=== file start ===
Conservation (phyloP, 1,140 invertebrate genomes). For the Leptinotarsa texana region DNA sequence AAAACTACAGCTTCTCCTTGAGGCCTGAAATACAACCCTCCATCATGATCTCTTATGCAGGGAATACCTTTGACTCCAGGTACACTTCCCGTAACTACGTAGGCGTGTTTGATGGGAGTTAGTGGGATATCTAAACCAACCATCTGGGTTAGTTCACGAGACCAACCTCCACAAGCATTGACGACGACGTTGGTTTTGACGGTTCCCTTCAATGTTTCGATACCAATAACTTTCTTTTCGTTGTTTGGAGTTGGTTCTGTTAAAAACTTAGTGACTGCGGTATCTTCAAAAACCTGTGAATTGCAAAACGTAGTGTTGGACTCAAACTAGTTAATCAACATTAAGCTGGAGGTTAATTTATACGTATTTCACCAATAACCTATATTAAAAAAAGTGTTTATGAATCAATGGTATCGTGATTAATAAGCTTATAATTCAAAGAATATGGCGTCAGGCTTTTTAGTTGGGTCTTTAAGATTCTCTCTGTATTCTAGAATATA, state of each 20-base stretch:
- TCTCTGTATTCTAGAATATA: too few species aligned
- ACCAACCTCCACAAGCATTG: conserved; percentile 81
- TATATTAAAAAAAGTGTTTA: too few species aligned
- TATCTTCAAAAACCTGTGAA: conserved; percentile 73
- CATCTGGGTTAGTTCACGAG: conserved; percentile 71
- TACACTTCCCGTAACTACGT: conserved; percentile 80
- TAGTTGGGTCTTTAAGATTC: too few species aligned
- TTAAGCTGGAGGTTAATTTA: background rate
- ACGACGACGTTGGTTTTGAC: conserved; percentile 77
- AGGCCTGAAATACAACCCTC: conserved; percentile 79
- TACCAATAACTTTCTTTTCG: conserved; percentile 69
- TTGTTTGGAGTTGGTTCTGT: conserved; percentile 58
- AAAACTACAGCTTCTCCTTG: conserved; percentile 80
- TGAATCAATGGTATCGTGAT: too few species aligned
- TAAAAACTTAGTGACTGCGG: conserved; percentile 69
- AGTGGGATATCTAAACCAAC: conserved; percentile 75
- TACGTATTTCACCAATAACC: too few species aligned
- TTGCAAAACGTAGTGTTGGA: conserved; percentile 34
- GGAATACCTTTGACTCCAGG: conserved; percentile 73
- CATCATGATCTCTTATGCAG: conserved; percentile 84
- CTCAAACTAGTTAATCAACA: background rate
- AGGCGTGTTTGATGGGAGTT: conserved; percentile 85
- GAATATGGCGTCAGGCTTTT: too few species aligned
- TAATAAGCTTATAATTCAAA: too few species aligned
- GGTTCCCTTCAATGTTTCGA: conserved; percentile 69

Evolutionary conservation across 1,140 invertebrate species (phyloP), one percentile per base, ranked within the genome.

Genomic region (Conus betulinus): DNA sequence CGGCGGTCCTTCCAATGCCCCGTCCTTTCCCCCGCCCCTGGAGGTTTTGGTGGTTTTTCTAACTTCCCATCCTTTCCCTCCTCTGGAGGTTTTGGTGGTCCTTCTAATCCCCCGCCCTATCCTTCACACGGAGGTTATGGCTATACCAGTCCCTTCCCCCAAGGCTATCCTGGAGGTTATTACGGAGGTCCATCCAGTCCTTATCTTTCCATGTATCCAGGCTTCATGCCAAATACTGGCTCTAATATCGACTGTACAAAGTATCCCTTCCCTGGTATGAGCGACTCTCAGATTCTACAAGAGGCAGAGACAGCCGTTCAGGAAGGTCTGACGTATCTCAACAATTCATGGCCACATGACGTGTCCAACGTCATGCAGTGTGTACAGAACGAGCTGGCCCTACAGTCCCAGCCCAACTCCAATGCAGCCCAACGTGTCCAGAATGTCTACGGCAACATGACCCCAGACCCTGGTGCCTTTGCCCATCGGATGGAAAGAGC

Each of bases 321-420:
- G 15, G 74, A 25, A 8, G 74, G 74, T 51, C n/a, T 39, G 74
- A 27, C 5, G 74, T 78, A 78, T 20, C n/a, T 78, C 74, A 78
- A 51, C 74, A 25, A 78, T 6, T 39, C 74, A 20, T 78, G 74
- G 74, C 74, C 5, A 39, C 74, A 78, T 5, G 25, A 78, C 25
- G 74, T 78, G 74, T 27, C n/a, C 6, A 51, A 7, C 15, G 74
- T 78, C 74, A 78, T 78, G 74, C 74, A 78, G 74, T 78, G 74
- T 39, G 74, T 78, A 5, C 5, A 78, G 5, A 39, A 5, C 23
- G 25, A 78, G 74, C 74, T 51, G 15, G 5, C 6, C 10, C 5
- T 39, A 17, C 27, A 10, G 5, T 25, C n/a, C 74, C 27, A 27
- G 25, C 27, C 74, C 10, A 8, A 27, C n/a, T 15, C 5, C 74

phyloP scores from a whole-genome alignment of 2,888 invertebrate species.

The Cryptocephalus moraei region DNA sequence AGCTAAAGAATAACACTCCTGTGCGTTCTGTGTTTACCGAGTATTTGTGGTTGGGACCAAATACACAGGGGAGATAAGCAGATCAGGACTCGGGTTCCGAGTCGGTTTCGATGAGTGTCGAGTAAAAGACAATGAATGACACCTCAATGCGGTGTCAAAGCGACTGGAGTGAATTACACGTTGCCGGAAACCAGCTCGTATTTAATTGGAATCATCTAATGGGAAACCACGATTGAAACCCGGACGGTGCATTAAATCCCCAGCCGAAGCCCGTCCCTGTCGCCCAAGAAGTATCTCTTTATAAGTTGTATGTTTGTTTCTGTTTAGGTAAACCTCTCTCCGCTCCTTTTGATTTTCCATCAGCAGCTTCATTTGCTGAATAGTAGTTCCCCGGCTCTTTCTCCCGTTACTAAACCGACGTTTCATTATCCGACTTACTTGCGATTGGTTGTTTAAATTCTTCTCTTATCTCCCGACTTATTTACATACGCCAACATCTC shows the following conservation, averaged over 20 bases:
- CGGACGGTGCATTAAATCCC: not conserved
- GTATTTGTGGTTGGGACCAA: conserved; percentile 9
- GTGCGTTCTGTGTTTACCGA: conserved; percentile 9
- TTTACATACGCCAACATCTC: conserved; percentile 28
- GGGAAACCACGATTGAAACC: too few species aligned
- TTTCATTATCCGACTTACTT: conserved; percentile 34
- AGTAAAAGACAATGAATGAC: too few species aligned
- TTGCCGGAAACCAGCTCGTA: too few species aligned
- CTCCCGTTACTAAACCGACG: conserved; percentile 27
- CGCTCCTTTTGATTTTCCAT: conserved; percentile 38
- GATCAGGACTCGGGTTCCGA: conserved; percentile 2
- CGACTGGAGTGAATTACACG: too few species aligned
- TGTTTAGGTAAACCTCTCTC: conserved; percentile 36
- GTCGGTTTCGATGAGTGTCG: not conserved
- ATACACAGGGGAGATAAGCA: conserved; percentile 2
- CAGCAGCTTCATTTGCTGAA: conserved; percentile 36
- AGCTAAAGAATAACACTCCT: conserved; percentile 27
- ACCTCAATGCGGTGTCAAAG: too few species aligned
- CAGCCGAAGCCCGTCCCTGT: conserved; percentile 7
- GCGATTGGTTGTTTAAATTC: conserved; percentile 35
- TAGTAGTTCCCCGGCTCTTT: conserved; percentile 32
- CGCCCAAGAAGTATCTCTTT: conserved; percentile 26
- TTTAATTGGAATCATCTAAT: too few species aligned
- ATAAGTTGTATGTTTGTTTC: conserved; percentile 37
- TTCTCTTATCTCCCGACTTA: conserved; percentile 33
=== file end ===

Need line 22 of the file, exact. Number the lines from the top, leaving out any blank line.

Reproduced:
- CTCAAACTAGTTAATCAACA: background rate